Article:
Configuring workflow triggers
This page will help you get started using triggers. We will show you how to set up triggers in a workflow and demonstrate how an automatic transition works. We will also provide some guidelines on how to best configure a trigger and help you troubleshoot your triggers.
Before you begin
Before you can start using triggers, you need to connect your development tools to JIRA Software . At a minimum, you will need a JIRA Server instance, plus at least one of the following:
- Bitbucket Server (all current versions)
- FishEye/Crucible (all current versions)
- GitHub Enterprise 11.10.290 (or later)
For instructions on how to connect these tools to JIRA, see Integrating with development tools. This page also includes details on other functionality you can enable by connecting the various development tools Atlassian offer.
Guide: Setting up triggers
In this example, you will be configuring a JIRA workflow with triggers. By the end of this section, you will have an understanding of how to configure triggers and what a typical development workflow with triggers looks like.
The screenshot and table below show a workflow and triggers similar to what you will be configuring. They reflect the typical interactions between JIRA Software and development tools in a software development lifecycle. JIRA Software , Bitbucket Server and FishEye/Crucible (3.5.2) are used for this example, but you can configure something similar using any of the supported development tools.
Branch created (Bitbucket Server)
Pull request created (Bitbucket Server)
Pull request declined (Bitbucket Server)
Pull request merged (Bitbucket Server)
Step 1. Create/Edit a workflow
The easiest way to create a software development workflow is to create a new project, choosing a relevant project type. This will set up your new project with the software development workflow, which is identical to the one shown above.
If you already have a similar workflow, navigate to it and edit it: JIRA administration console > Issues > Workflows > Edit
Step 2. Add a trigger to a transition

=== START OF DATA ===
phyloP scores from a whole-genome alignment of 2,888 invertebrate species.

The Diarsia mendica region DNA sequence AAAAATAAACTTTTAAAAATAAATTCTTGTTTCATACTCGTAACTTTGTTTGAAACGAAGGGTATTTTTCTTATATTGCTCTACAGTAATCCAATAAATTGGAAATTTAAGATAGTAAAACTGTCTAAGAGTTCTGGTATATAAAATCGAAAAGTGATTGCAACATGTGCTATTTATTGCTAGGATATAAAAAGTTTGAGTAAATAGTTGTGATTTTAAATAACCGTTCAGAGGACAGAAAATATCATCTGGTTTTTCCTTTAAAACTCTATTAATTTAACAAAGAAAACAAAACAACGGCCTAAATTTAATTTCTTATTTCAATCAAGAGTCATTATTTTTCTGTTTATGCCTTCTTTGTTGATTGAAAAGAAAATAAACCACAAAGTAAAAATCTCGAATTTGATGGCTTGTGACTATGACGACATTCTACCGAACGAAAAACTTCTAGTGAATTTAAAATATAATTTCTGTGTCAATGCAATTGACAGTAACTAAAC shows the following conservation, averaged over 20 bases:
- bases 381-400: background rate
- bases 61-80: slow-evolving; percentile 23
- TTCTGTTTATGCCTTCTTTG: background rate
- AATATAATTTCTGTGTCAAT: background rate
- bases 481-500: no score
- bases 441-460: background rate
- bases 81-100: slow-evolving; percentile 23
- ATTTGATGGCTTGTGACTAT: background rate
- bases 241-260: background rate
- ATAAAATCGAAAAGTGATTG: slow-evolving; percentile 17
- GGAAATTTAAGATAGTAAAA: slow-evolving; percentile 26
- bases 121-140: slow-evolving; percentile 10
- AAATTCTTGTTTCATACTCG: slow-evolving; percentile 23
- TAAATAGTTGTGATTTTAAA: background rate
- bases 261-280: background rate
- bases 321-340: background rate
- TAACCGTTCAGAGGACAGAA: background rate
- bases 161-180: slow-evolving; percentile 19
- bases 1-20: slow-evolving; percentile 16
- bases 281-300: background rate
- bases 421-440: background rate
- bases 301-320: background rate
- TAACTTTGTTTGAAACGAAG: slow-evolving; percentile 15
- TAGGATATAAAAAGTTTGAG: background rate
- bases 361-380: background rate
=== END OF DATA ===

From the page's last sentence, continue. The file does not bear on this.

We'll start by adding a 'Commit created' trigger to the 'Start progress' transition. Ensure that you are editing (not viewing) the workflow.
1. Select the Start progress transition in the workflow, i.e. the line from 'To Do' to 'In Progress'. A panel will display on the right, showing the details of the transition.
Related topic: Why you shouldn't configure triggers on global transitions
2. Click Triggers in the panel. The 'Transition: Start Progress' screen will display with the 'Triggers' tab showing.
3. Click Add trigger, then select Commit created in the dialog that appears. A diagnostics window will display — you'll notice that the trigger will be added for all development tools that JIRA is connected to.
Related topic: How to enable different events for triggers
4. Click Add trigger to add the trigger. It will appear in a list at the bottom of the 'Triggers' tab. You can check whether it is working by clicking View Details.
That's it! Don't forget to publish your draft workflow.
Step 3. Test the trigger
Now that you have added the 'Commit created' trigger to the 'Start progress' transition, let's test it by making a commit.
1. Create an issue in your JIRA project. This project needs to be using the workflow that you just edited.
The status of your new issue should be 'To Do'. Take note of the issue key, as you'll need it for the next step.
2. Commit some code to your Bitbucket repository. You can commit anything, however you will need to include the issue key in your commit message.
In this example, the issue key is
TIS-1, which is referenced in the commit message shown in the screenshot.
3. Check your issue in JIRA again. The status should have changed from 'To Do' to 'In Progress'. If you click the History tab or Activity tab, you can see the automatic transition that changed the issue's status.
Step 4. Add the rest of the triggers
Now that you've added and tested a trigger, follow the same process to add the rest of the triggers in the list above.
Don't want to set all of this up? Good news! You can download a similar workflow (pre-configured with triggers) from the Atlassian Marketplace: download 'Development Workflow with Triggers'.
The following topics explain how triggers work in more detail, so you can use them more effectively.
Events (e.g. Commit created) are made available for triggers by integrating JIRA with particular development tools. The table below lists the events that are enabled for each development tool.
|Dev tool||Bitbucket, GitHub, GitHub Enterprise||Crucible||FishEye|
There is a known issue where the 'Branch created' event isn't supported for GitHub, which is being tracked under - DCON-432Getting issue details... STATUS — please keep this in mind when configuring trigger events.
Triggers and global transitions
We recommend that you do not configure triggers for global transitions , unless you are confident that you understand exactly how the trigger will affect the behavior of the issue.
A global transition allows any status in a workflow to transition to a particular status. This is represented in the workflow viewer/editor by a black All lozenge pointing to the status that the global transition targets. For more information about global transitions, see Advanced workflow configuration.